By Anna Merlan
By Lee Escobedo
By Alice Laussade
By Scott Reitz
By Claire Lawton
By Kiernan Maletsky
By Anna Merlan
If Scherfig's 2000 hit, Italian for Beginners, was all about emotional repression, Wilbur goes it one better. Because the title character here, played by a handsome and slightly wild-eyed young actor named Jamie Sives, is indeed obsessed with ending his life. As with Bud Cort's bleak inventiveness in Harold & Maude, there's no oven this Wilbur won't stick his head into, no length of rope he won't fashion into a noose. In one particularly perverse (and savory) incident, he decides to slash his wrists because the server at a cafeteria tries to give him brussels sprouts.
Why the doctors haven't stuffed the disturbed, window-smashing Wilbur full of new wave anti-depressants is anybody's guess. As it is, his one lifeline to the future is his saintly but delusional brother, Harbour (Adrian Rawlins), who heads off each new suicide attempt with patience and a friendly word--half-believing, it seems, that Wilbur is crying wolf. He's not, of course, but he's at once sweet and maddening because he's made such a personal sacrament of his despair. There are some moments here when you may feel like saying: Go ahead, you self-absorbed jerk. Get it over with.
In time, though, whatever annoyance we feel passes as Scherfig subtly shifts gears on us. When Alfred Hitchcock famously praised "the trick of switching from grave to gay," he was referring to his favorite American moviemakers--and probably to himself. But Scherfig has that gift, too. Once she complicates the saga of two brothers wrestling with death through the addition of a downtrodden single mother they both come to love (Shirley Henderson) and the little girl who comes to depend on them (Lisa McKinlay), Scherfig is free to range into black comedy, romance and blood melodrama. That she generally juggles the different tones with deftness is tribute to her skills; that she sometimes fails is almost inevitable. But we must applaud the effort: Wilbur intrigues, and it keeps us on our toes.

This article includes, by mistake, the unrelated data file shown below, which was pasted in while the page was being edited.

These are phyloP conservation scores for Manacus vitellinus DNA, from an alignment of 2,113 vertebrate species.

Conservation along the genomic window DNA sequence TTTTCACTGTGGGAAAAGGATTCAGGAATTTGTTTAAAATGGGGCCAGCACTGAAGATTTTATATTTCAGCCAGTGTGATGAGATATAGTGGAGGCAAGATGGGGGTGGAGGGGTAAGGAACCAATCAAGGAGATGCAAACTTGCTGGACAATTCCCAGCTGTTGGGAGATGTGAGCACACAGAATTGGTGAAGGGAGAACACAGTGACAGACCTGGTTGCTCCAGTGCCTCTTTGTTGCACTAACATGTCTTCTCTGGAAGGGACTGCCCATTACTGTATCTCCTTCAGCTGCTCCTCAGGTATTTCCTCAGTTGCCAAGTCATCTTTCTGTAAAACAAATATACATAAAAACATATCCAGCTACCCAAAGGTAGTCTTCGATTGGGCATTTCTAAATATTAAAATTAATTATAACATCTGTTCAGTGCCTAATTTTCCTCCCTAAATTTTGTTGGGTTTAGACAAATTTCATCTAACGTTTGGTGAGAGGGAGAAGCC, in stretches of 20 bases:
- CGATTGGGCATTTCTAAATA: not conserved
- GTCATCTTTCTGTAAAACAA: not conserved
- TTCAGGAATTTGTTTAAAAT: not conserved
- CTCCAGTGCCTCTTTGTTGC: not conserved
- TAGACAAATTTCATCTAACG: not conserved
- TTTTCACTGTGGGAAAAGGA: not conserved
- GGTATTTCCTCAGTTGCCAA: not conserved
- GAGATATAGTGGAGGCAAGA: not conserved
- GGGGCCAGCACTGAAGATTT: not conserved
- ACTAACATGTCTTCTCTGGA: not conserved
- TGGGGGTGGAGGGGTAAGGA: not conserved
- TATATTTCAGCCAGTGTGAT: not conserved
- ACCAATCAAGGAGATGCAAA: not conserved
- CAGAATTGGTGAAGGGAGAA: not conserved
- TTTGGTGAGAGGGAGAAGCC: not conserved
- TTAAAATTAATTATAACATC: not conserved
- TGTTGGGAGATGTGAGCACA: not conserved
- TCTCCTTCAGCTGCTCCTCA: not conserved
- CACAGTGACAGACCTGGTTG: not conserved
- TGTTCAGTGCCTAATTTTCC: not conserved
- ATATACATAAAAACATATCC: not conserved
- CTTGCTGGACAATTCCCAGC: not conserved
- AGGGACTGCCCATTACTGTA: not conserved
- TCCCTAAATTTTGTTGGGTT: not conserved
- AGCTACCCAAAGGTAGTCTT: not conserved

The psychiatric establishment isn't likely to endorse what they see here--any more than it endorsed the fascist nurse in One Flew Over the Cuckoo's Nest or the dicey medical ethics of I Never Promised You a Rose Garden. Wilbur's shrink grows so weary with his self-destructive antics that he bans him from a therapy group, and one horny nurse insists on licking the patient's ear. Cut loose from the guys in the white coats, Wilbur hangs around the bookshop his late father left to the brothers where, in one of the nice little jokes so prevalent in the film, he sells to a man interested in Kipling a book about pickling. More important, when the changing dynamics of the brothers' relationship results in a role reversal, the idea of a death wish takes a new, highly ironic meaning. Scherfig brings off Wilbur's renewal with grace and some surprising jolts of humor, and in the end we find ourselves confronting our own mortality, too. When Wilbur saves someone else from drowning, even when he stands on his head for the little girls at a birthday party, we know something essential has changed inside him--despite his several betrayals.
The thick Scottish burrs and mysterious Glasgow slang we encounter here are sometimes difficult on American ears, and not everyone will go for the film's disorienting collisions of farce and darkness. But this vivid examination of brotherly love and its consequences never stints on the complexities of the heart or the fascinating ambiguities of life. Nicely acted and boldly directed, it's a movie for grown-ups, and that's meant as a high compliment.
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